Prolonged elevated blood glucose levels lead to diabetes-specific changes in blood vessels and nerves. The result can be a heart attack, stroke, kidney failure or a critical circulatory disorder in the area of the leg arteries, in the worst case a leg amputation. In addition, chronic elevation of blood glucose levels leads to permanent changes in the eye area, which can lead to blindness, and in the nerve area with resulting painful symptoms.
Early diagnosis and adjustment of elevated blood glucose levels is therefore a top priority.
They lead to the following classic symptoms:
– numbness – ant tingling – burning soles – pain in the forefoot – restless legs – unsteady gait
Through the Gefuhlsstorungen it comes to an unbalanced appearance with the sole of the foot, chronic false loads and uberschiebender Verhornung. This leads to prere points, which can lead to ulcers on the sole of the foot if the strain is prolonged. This open area is a permanent danger, since germs can enter here and it can come to heavy infections up to the blood poisoning. In the worst case an amputation can become necessary. To detect prere sores ahead of time, perform regular self-inspections of feet.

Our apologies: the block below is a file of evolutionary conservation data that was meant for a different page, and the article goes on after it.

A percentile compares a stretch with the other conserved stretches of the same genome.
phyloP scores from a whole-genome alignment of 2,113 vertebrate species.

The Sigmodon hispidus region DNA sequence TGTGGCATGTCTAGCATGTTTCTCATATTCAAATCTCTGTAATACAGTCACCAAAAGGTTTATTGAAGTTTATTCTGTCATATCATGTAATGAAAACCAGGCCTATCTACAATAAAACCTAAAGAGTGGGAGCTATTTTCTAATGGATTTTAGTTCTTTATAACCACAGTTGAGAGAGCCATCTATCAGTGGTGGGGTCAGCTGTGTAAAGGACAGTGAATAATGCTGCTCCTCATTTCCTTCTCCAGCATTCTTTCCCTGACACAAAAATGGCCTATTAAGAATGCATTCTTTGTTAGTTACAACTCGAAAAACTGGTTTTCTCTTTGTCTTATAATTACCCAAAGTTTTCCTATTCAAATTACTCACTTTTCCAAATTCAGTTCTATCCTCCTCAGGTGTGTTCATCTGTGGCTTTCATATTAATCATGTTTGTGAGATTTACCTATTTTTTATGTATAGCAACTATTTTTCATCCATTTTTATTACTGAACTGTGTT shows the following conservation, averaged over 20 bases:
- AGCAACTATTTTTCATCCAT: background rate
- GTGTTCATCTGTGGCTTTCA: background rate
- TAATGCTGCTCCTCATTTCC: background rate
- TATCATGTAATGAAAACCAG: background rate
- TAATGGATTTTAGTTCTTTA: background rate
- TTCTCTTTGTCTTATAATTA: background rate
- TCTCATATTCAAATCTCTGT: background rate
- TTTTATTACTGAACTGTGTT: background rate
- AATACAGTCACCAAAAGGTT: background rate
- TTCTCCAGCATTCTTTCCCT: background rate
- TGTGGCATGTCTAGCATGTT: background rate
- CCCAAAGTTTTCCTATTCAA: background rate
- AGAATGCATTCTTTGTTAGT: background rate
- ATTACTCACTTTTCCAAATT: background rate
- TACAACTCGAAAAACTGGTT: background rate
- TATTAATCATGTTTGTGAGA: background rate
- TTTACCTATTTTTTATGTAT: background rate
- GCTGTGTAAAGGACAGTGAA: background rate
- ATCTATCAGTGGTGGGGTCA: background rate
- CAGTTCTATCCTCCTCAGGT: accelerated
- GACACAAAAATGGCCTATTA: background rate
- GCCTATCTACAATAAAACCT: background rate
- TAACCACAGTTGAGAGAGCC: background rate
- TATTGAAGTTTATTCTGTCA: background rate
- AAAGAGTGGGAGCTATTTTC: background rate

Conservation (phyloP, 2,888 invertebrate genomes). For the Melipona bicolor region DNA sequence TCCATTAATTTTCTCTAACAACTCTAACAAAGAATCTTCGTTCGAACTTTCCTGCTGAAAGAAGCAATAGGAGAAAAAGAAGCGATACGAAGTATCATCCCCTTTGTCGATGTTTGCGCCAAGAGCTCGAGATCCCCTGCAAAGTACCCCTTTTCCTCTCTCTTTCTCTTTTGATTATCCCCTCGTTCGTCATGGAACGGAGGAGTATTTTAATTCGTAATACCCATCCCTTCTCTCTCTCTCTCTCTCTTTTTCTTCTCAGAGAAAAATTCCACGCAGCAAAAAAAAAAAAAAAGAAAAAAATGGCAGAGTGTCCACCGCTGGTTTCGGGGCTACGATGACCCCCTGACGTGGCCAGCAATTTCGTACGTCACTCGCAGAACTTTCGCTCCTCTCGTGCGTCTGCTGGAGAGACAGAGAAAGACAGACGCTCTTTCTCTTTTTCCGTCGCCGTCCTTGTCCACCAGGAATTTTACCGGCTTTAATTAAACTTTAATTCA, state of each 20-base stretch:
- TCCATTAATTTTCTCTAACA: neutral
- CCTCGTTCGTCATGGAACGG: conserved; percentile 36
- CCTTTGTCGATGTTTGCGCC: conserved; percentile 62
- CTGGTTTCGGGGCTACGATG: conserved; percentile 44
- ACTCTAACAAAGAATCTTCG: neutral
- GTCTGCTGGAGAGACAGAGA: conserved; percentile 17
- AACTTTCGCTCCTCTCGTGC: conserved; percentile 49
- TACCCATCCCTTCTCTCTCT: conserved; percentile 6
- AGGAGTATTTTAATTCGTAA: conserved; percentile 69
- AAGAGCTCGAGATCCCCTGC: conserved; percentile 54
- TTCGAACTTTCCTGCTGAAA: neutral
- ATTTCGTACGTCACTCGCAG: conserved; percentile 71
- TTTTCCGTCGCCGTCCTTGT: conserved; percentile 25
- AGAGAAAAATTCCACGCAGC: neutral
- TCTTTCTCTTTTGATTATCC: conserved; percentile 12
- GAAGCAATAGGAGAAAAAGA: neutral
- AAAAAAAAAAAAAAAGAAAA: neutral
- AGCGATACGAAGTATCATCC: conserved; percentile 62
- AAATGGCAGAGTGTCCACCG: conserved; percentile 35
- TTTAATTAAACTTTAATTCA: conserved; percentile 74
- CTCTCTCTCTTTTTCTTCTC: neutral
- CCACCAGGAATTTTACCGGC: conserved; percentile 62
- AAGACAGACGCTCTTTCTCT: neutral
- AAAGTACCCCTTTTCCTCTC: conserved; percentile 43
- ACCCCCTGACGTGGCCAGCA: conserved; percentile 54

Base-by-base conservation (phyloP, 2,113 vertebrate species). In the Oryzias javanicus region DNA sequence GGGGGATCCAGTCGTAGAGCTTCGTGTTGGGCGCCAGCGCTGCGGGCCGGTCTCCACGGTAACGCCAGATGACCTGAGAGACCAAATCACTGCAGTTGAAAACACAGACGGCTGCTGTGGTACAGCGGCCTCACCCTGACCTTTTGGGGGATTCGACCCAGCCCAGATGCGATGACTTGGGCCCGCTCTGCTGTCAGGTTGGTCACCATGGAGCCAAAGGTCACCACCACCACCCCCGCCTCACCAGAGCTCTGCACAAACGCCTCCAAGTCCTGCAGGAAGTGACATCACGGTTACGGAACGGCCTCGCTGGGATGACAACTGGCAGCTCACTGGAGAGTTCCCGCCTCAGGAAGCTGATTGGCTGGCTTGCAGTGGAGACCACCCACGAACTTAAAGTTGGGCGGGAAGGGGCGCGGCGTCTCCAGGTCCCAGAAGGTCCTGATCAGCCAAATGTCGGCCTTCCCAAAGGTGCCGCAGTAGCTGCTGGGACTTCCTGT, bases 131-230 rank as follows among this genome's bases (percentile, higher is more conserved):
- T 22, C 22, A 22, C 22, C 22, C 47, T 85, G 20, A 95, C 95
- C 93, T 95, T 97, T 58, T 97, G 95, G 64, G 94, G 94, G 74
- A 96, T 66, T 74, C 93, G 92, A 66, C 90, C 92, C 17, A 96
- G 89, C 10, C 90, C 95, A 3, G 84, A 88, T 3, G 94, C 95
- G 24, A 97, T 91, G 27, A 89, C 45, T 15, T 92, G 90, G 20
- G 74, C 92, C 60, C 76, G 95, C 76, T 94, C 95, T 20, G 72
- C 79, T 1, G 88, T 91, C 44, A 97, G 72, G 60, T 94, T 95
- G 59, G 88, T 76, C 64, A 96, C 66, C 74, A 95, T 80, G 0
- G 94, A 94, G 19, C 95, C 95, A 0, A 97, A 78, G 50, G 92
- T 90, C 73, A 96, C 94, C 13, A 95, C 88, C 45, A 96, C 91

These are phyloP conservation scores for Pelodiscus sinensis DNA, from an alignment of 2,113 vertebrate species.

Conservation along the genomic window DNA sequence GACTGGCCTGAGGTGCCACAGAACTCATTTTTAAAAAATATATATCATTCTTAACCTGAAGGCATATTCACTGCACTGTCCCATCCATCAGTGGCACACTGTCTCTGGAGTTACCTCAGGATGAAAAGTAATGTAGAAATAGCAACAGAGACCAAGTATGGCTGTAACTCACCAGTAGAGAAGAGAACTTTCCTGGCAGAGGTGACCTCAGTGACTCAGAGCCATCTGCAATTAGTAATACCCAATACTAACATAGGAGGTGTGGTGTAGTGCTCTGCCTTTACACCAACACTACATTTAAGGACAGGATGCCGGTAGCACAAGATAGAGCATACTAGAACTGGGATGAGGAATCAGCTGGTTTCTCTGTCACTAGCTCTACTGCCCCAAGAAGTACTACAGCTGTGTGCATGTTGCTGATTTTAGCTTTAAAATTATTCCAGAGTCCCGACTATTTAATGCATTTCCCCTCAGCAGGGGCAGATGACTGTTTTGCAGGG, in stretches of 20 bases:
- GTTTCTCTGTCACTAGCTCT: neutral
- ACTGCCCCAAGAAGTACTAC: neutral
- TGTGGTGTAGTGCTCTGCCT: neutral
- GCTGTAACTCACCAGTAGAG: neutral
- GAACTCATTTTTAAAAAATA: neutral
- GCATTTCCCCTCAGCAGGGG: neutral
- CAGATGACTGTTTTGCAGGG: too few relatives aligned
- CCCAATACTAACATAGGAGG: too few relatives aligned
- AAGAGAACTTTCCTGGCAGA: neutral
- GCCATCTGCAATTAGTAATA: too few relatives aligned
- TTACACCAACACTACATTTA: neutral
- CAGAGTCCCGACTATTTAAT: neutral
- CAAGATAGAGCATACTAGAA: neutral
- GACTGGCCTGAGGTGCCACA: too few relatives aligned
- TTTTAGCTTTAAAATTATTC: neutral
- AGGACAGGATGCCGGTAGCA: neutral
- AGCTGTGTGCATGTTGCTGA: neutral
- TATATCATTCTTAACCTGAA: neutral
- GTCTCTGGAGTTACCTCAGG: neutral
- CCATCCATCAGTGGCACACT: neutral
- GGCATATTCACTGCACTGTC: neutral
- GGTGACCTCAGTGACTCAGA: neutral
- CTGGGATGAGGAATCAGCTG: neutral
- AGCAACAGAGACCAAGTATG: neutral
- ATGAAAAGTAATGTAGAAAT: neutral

Diabetes and kidney
Damage to the small blood vessels in the area of the kidneys is known as diabetic nephropathy. With increasing duration, this leads to an increasingly severe functional impairment of the kidneys, which may subsequently necessitate artificial blood washing (dialysis) or a kidney transplant.
Diabetes and eyes
People with diabetes are often affected by eye damage. Retinopathy is a diabetic damage of the retina. There are classic changes in the back of the eye that can be detected early by the ophthalmologist. In the worst case it can come to bleedings in the vitreous bodies with following retina detachment and blindness. Good blood glucose control is therefore a priority, although the risk potential must be considered on an individual basis.